Julie Harper joins us again on the blog to share some information about one of the more common breeds that comes through Orphans of the Storm®: the Beagle.
We all know that lovable pooches come in all shapes and sizes. Originally dogs were bred specifically for different purposes and learning their history and different characteristics can help you to choose a faithful family friend or an energetic ally.
History of the Beagle
The Beagle is a smaller member of the hound family and originated in 11th century England, although evidence indicates that dogs similar to Beagles were bred and used for hunting as early as the 5th century BC in ancient Greece. Heavier hunting dogs were crossed with greyhounds to produce a small, neat fleet of foot hounds with a keen sense of smell. The early Beagle was mostly white and used to hunt rabbits and hares by English squires; as the hounds sought out the game, the huntsmen would follow on foot. The popularity of foxhunting in the 18th and 19th century saw a decline in the numbers of Beagles as the much larger, stronger foxhound was favored. Near extinction, the breed was saved by a small number of breeders; in 1830 the Reverend Phillip Honeywood bred a pack of Beagles, reputed to be the finest in the country, and helped keep the breed alive. There was originally a smooth and rough coat version but the rough coat version became absorbed in the breed, all of which today are smooth coated. In 1840 Beagles were exported to the United States; the breed was developed and differs slightly from the English version. Richard Rowett of Illinois was one of the first to take up Beagle breeding in the USA and due to his and a handful of others’ success the breed was accepted into the American Kennel Club in 1884.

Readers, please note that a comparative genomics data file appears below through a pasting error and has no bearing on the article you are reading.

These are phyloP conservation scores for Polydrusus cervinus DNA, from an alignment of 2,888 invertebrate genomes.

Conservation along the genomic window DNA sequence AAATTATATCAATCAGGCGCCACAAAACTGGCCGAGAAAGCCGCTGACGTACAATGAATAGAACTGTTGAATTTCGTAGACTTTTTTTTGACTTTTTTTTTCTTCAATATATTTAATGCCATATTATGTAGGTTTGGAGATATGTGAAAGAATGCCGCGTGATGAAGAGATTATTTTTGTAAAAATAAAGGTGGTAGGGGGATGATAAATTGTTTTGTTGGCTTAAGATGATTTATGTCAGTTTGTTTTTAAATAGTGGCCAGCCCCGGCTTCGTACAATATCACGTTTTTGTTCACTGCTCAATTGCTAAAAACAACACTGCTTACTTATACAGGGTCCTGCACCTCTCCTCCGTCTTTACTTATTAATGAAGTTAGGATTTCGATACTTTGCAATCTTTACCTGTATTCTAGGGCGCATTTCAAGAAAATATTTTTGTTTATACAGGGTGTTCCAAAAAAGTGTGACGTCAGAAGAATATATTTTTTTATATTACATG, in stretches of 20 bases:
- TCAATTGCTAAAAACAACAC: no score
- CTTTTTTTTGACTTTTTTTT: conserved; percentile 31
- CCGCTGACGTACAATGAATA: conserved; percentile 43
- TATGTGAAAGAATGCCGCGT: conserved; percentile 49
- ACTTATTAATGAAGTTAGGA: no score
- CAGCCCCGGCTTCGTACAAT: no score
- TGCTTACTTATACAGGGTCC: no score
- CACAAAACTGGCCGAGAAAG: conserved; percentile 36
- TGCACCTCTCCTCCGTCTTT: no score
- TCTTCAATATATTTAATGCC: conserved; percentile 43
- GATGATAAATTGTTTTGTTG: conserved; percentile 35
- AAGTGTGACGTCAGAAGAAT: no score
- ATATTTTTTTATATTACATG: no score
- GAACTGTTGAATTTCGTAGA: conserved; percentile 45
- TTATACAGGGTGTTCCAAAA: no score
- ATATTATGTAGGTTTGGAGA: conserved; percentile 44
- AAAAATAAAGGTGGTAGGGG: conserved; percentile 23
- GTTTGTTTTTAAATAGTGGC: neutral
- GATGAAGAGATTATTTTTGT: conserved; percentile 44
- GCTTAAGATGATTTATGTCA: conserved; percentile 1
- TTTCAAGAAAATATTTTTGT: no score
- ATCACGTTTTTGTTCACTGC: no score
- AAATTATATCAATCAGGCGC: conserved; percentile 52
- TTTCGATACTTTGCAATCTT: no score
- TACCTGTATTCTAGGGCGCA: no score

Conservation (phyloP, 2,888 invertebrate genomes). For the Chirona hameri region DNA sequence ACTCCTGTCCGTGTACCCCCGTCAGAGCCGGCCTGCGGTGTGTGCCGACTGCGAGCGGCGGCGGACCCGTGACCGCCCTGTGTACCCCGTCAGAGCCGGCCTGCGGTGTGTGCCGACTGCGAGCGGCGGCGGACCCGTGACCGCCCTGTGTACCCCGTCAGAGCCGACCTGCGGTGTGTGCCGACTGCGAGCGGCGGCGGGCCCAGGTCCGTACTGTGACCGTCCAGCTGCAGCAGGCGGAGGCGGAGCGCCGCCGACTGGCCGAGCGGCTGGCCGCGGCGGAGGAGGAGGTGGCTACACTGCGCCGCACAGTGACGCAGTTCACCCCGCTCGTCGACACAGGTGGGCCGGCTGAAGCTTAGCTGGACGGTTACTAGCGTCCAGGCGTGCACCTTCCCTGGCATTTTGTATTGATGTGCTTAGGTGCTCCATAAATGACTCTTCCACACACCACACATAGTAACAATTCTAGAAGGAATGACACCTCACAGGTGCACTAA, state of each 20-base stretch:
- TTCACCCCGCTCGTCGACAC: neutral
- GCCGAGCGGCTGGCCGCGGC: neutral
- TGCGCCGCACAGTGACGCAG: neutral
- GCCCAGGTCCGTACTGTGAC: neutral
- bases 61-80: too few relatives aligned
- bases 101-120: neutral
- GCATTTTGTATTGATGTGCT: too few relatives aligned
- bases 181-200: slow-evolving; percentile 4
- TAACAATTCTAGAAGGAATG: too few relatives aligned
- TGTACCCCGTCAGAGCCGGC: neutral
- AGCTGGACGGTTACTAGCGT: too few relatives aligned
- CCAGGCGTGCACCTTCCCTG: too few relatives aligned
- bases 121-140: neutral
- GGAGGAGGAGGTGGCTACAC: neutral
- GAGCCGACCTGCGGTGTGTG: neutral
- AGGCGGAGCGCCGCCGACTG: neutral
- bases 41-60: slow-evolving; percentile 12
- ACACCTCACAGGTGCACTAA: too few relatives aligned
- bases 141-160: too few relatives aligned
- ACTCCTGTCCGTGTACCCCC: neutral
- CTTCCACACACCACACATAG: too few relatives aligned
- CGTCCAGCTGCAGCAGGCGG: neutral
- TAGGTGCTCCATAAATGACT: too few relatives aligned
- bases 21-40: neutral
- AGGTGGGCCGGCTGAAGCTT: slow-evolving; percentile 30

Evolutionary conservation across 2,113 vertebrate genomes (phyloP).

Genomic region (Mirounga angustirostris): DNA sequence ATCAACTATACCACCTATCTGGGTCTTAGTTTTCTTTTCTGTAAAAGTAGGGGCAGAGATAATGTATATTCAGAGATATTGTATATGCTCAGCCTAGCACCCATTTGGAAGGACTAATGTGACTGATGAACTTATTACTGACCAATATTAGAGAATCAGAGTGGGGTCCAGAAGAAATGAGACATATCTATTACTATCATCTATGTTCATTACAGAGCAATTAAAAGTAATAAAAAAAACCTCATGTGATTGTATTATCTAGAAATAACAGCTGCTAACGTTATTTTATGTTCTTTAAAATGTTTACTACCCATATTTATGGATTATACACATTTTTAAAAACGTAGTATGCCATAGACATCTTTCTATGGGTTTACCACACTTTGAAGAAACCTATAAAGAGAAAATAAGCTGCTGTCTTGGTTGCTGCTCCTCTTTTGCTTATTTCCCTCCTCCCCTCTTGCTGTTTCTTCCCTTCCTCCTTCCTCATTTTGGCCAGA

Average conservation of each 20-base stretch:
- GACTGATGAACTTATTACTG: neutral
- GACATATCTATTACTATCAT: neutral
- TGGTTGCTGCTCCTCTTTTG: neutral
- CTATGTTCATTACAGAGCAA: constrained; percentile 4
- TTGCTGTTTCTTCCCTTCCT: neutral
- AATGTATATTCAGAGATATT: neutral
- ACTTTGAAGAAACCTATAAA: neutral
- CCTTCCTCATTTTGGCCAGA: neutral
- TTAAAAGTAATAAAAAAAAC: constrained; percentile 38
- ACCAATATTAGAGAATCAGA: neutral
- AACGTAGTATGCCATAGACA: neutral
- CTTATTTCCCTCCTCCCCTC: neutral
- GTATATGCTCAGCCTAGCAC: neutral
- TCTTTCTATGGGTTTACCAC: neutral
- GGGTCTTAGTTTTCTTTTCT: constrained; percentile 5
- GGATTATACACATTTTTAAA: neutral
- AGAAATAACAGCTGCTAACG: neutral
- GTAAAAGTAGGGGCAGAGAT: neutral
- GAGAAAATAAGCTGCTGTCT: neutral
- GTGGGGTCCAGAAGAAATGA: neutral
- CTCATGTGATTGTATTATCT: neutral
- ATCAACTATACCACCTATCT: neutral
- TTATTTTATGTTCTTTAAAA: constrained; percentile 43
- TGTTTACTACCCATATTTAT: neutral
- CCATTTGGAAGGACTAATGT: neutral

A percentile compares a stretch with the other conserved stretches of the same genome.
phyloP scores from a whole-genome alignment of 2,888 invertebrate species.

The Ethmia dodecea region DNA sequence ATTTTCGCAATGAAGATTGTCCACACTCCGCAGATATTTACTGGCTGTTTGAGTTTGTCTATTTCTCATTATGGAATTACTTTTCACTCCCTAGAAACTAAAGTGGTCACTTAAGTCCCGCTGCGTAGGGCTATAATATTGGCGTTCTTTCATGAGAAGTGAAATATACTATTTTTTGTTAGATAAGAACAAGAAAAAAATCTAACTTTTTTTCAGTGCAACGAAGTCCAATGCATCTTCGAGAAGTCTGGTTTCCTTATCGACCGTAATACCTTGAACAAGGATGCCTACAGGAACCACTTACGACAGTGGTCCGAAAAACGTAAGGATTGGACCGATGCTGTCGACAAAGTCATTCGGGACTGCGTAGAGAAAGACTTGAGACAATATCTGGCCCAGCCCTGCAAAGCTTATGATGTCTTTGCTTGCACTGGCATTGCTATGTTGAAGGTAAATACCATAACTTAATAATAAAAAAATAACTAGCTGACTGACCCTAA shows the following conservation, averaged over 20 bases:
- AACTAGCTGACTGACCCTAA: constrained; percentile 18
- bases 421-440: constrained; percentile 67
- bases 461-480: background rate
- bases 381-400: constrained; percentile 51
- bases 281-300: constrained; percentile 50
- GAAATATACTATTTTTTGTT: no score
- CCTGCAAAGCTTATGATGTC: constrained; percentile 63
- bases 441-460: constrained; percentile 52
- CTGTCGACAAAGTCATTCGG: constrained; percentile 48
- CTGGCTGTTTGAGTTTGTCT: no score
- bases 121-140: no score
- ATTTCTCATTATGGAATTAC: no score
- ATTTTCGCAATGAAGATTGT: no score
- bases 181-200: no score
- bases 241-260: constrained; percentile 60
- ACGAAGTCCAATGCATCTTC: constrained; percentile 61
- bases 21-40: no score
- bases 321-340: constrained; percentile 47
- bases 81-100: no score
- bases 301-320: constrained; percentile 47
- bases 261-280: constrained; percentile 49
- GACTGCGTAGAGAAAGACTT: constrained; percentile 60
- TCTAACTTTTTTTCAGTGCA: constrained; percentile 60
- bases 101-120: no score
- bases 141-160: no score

Beagles are keen hunters but are also gentle and kind dogs. They make great pets—intelligent, happy, and friendly, Beagles are great family friends as long as you remember their original purpose. They can be distracted by scents and wildlife and are liable to go for little solo runs when fancy takes them! Some say they are very difficult to train; this is not strictly true but allowances for their ‘hound nature’ must be made. Beagles howl, as most hounds do, to signify that a scent has been found when they are hunting in packs. If one Beagle howls, the rest will follow suit. Beagles are prone to weight gain so careful exercise and diet plans should be implemented. Their lifespan is usually between 12 and 15 years.
Adopting a Beagle
There are lots of things to consider when deciding to adopt a new pet. Your home and garden should be of a suitable size and free from hazards. You should be willing and ready to provide the necessary amount of exercise for any dog you adopt and you should have time to devote to his or her amusement. The whole family must agree on a new dog so that you are all ready to welcome him or her into their new home. The initial costs such as bed, toys, and pet food aside, you must have planned for vet’s bills, dog grooming, and dental visits as these are all costs you will encounter during dog ownership. Vets bills can become pretty large if your dog has an accident or requires extensive medical treatment. The best option is to take out pet insurance so that if medical care is required you won’t have to struggle with the financial side of dog ownership as well as dealing with the distress of an injured or sick member of the family.
What Your Beagle Needs From You
If you’re lucky enough to adopt a Beagle or a Beagle mix, here’s a list of the care and attention he or she should receive:
- Shorter but frequent walks are what Beagles like; they were bred for short spurts of energy during a hunt and not long enduring runs.
- A ration of between 6 and 8 ounces of good quality dog meat and meal should be split between at least two meals during the day.
- Beagles like their home comforts so a large comfy bed and a range of toys will be very much appreciated.
The most important thing for any Beagle: lots of love and attention!
You can read Julie’s previous post on Adopting a Dog here.